Every Thursday night, I’d pay a dollar to sit in the nosebleeds at Maple Leaf Gardens, watching wrestlers like Whipper Billy Watson and Fred Atkins. I said, “I know I can do that.” I’d stand in front of a mirror and do interviews as though I were a wrestler. I went pro when I was 17.

Even when I was champion, I never stopped learning. When I went to Los Angeles and saw these 150-pound Mexican wrestlers doing back flips off the top rope, I said, “I can do that, too.” So I went to the swimming pool and did back flips off the diving board until I could land on my feet. Then I went to the ring to practise until I could do it from the top rope. There I was, 250 pounds, landing on my feet. But no one saw how times I missed and smacked myself in the face. But I never quit.

When I started, there were only three or four blacks in the business, and a lot of white wrestlers didn’t want to wrestle with us. Some would try to hurt you real bad. So many times, I’d go into a hotel and they’d tell me, “We have no rooms.” Then a white wrestler would come in, and suddenly they’d have rooms. I’d have to sleep in my van.

One of the craziest things that ever happened to me in the ring was one of the guys put itching powder in my trunks. Once you start sweating, it starts burning. Finally, I had to leave the ring and jump in a cold shower. Guys did that. If you got mad, they’d make it worse the next time.

Nowadays, if you’re with the WWE, you wrestle two or three times a week. I was on the road all the time. Once, I went nine months without a day off.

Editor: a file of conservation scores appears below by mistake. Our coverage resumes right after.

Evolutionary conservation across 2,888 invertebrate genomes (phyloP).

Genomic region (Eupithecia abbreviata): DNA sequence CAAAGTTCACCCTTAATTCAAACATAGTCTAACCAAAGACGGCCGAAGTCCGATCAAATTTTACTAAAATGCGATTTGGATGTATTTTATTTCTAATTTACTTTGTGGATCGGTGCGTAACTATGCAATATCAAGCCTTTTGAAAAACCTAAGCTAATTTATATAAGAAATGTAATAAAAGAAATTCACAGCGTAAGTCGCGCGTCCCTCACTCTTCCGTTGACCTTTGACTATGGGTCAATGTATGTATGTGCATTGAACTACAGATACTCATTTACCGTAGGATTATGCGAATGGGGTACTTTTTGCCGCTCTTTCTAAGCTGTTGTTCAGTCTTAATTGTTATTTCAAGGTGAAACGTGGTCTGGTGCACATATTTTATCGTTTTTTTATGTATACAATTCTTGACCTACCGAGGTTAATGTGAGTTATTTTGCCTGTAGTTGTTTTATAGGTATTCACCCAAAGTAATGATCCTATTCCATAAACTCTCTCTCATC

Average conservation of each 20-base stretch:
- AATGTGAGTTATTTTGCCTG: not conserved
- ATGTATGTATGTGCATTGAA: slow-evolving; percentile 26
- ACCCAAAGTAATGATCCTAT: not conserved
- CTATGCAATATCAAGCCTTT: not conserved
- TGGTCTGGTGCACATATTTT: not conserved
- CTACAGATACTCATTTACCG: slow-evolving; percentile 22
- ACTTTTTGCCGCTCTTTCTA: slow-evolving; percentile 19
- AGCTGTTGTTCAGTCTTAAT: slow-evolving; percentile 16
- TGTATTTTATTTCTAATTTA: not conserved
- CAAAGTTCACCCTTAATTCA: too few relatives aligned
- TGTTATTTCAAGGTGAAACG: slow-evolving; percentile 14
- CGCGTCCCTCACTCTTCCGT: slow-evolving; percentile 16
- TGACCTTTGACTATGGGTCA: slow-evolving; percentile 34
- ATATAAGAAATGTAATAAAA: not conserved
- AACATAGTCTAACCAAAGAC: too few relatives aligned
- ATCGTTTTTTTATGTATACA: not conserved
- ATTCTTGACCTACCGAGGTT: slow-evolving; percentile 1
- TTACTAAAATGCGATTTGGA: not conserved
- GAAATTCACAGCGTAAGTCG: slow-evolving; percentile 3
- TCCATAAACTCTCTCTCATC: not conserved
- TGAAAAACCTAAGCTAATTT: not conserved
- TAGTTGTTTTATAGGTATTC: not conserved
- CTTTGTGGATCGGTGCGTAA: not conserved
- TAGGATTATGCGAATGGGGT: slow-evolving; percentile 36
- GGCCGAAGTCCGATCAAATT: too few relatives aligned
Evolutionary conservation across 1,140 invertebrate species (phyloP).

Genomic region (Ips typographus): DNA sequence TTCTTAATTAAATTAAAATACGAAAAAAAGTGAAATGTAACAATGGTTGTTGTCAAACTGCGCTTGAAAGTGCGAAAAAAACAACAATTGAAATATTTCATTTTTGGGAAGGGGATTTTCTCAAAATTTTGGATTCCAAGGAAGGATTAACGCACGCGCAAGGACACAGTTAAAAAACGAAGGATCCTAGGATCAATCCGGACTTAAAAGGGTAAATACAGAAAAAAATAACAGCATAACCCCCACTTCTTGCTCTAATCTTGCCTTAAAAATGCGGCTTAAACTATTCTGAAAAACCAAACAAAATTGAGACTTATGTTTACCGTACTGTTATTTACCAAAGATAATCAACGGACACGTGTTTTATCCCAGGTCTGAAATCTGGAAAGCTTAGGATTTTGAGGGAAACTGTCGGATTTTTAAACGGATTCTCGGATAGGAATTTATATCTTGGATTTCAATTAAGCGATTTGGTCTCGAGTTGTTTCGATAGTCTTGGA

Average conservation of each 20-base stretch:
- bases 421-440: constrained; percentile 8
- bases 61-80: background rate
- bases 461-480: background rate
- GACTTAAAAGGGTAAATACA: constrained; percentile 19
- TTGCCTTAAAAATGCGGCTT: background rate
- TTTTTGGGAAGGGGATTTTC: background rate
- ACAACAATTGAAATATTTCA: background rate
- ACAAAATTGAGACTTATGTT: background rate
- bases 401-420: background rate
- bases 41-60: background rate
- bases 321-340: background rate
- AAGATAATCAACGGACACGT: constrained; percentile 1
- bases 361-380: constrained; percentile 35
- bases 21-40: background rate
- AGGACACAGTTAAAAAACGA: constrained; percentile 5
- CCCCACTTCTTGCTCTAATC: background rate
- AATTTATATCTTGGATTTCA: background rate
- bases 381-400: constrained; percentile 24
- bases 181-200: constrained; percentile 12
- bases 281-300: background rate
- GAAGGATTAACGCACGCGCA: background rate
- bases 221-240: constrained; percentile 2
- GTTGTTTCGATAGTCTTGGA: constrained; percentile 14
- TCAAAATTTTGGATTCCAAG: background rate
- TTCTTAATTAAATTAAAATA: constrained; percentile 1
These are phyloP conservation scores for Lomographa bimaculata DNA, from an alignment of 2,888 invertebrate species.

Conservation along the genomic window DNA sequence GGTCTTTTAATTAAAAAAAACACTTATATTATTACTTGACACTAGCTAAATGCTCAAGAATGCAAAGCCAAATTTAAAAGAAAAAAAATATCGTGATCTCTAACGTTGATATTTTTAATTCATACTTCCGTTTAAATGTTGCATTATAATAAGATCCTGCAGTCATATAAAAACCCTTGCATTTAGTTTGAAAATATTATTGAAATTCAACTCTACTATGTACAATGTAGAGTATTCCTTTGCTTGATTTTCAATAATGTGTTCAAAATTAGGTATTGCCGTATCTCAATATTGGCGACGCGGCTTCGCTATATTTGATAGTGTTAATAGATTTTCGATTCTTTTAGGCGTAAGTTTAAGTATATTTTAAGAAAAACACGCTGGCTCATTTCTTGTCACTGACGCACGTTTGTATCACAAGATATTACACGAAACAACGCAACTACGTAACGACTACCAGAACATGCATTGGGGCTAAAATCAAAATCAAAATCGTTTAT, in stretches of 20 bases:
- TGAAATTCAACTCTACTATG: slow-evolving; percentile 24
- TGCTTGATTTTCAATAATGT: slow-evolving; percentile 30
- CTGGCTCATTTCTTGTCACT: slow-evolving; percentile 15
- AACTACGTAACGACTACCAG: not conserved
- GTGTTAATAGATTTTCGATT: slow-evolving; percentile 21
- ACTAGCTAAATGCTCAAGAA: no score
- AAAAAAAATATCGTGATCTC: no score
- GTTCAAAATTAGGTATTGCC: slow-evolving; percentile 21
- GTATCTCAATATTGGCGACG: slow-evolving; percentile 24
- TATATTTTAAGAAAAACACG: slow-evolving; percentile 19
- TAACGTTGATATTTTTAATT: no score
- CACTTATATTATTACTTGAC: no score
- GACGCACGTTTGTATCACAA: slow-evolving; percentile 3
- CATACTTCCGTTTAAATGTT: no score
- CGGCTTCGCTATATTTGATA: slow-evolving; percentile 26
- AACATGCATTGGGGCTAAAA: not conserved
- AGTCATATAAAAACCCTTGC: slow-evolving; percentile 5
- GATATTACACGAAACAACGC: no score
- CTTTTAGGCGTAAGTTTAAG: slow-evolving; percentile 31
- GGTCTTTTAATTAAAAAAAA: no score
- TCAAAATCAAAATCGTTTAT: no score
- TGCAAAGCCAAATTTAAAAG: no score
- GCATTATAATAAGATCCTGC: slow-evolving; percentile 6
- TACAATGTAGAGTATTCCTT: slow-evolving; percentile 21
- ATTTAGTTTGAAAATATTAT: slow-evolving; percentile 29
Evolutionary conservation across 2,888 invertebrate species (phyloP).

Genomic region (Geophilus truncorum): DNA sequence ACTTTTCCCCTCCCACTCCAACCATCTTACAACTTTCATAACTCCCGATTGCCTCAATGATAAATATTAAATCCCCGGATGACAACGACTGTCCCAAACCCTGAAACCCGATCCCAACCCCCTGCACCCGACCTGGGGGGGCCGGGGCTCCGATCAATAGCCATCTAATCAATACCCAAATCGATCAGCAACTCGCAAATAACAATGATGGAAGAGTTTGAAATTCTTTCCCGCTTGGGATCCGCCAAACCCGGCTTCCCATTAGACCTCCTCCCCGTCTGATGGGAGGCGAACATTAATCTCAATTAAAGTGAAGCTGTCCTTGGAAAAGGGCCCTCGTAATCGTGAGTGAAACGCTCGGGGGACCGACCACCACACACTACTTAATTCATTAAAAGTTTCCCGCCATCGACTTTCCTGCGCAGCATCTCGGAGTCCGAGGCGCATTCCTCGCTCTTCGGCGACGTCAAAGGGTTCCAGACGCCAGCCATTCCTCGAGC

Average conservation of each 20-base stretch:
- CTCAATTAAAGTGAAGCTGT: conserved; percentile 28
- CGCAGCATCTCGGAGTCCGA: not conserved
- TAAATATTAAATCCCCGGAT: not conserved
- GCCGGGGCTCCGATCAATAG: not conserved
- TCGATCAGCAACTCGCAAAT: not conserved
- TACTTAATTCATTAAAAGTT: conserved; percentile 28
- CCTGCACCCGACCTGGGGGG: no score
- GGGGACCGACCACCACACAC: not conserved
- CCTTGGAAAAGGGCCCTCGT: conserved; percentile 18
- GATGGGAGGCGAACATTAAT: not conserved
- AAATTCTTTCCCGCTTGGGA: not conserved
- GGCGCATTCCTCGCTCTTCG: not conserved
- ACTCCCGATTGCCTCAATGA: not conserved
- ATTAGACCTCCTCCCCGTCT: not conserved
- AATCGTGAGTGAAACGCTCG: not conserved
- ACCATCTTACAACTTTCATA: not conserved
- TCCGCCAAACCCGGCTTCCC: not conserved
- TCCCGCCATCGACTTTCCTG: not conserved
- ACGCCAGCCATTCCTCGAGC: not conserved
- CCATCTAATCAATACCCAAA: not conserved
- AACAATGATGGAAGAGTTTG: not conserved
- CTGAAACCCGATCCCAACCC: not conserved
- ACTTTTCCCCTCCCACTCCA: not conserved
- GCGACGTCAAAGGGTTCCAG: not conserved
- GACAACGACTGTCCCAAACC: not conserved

My wife, Ata, understood, because her father was a wrestler. People don’t realize it’s very hard on the family. You know how many baseball games and boxing matches I missed? But I had to make a living and take care of my family.

One day, I woke up and my knees were hurting, my back, my hip. I was in my 40s, and I just couldn’t do it any more. I opened a successful cleaning business in Bethlehem, Penn., but when Dwayne went to the University of Miami, his mother couldn’t cut the apron strings, so we moved to Florida. I tried to open the cleaning business, but nobody knew me.

When Dwayne came home from college and said, “Dad, I want to be a wrestler,” I did my best to discourage him. I didn’t want him to have to go through what I went through.

I said, okay, I’m gonna train you until you’re 200 per cent. I was very hard on him, but he was a natural athlete. He played baseball, football, I had him in karate and gymnastics. That’s how he turned out to be The Rock.

I only helped train him for three months, and anybody else – I’m not saying this because he’s my son – but anybody else, it would’ve taken a lot longer. He went to New York, and the rest is history.

We were down on our luck, and I started drinking. Then my boy came home from college, and I was laying on the floor with a hangover. He reached down and took my hand, and I got electricity all through my body. I’ll never forget it. I haven’t had a drink from that day to this one, and that was 1991. I was the best man at Dwayne’s wedding. When we toasted with champagne, I was holding a glass of water.

I’m proud of the success I had, but I’m more proud of my boy. He has the same kind of determination I had. Don’t get me wrong – I didn’t become a big movie star, but I think it’s that drive, you know?